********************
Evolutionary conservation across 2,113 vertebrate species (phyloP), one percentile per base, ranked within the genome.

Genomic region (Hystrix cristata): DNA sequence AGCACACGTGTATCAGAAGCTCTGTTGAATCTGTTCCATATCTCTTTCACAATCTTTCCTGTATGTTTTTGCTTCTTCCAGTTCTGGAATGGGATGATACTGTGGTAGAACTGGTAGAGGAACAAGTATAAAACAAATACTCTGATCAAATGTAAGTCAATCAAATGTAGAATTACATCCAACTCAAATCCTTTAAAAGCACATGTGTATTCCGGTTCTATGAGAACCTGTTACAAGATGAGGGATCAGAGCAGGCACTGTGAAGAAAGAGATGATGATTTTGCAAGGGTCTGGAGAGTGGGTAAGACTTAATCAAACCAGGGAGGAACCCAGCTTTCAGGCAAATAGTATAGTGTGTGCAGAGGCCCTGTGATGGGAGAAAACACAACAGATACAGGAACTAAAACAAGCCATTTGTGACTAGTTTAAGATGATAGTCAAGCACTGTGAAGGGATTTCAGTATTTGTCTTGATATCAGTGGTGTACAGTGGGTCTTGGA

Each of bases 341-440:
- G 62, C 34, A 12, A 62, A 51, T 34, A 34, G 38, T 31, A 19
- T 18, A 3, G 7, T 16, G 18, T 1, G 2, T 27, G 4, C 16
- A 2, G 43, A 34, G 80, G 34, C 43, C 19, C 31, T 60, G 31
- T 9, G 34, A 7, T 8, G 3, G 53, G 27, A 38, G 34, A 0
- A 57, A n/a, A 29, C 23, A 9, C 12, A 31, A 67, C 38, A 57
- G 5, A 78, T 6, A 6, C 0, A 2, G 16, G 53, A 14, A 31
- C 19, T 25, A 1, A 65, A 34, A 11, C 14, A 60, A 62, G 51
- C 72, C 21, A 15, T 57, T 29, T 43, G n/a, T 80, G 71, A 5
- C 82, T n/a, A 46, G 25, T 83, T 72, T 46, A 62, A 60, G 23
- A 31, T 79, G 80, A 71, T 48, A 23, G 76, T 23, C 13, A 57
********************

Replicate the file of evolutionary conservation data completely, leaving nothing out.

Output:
Evolutionary conservation across 2,113 vertebrate species (phyloP), one percentile per base, ranked within the genome.

Genomic region (Hystrix cristata): DNA sequence AGCACACGTGTATCAGAAGCTCTGTTGAATCTGTTCCATATCTCTTTCACAATCTTTCCTGTATGTTTTTGCTTCTTCCAGTTCTGGAATGGGATGATACTGTGGTAGAACTGGTAGAGGAACAAGTATAAAACAAATACTCTGATCAAATGTAAGTCAATCAAATGTAGAATTACATCCAACTCAAATCCTTTAAAAGCACATGTGTATTCCGGTTCTATGAGAACCTGTTACAAGATGAGGGATCAGAGCAGGCACTGTGAAGAAAGAGATGATGATTTTGCAAGGGTCTGGAGAGTGGGTAAGACTTAATCAAACCAGGGAGGAACCCAGCTTTCAGGCAAATAGTATAGTGTGTGCAGAGGCCCTGTGATGGGAGAAAACACAACAGATACAGGAACTAAAACAAGCCATTTGTGACTAGTTTAAGATGATAGTCAAGCACTGTGAAGGGATTTCAGTATTTGTCTTGATATCAGTGGTGTACAGTGGGTCTTGGA

Each of bases 341-440:
- G 62, C 34, A 12, A 62, A 51, T 34, A 34, G 38, T 31, A 19
- T 18, A 3, G 7, T 16, G 18, T 1, G 2, T 27, G 4, C 16
- A 2, G 43, A 34, G 80, G 34, C 43, C 19, C 31, T 60, G 31
- T 9, G 34, A 7, T 8, G 3, G 53, G 27, A 38, G 34, A 0
- A 57, A n/a, A 29, C 23, A 9, C 12, A 31, A 67, C 38, A 57
- G 5, A 78, T 6, A 6, C 0, A 2, G 16, G 53, A 14, A 31
- C 19, T 25, A 1, A 65, A 34, A 11, C 14, A 60, A 62, G 51
- C 72, C 21, A 15, T 57, T 29, T 43, G n/a, T 80, G 71, A 5
- C 82, T n/a, A 46, G 25, T 83, T 72, T 46, A 62, A 60, G 23
- A 31, T 79, G 80, A 71, T 48, A 23, G 76, T 23, C 13, A 57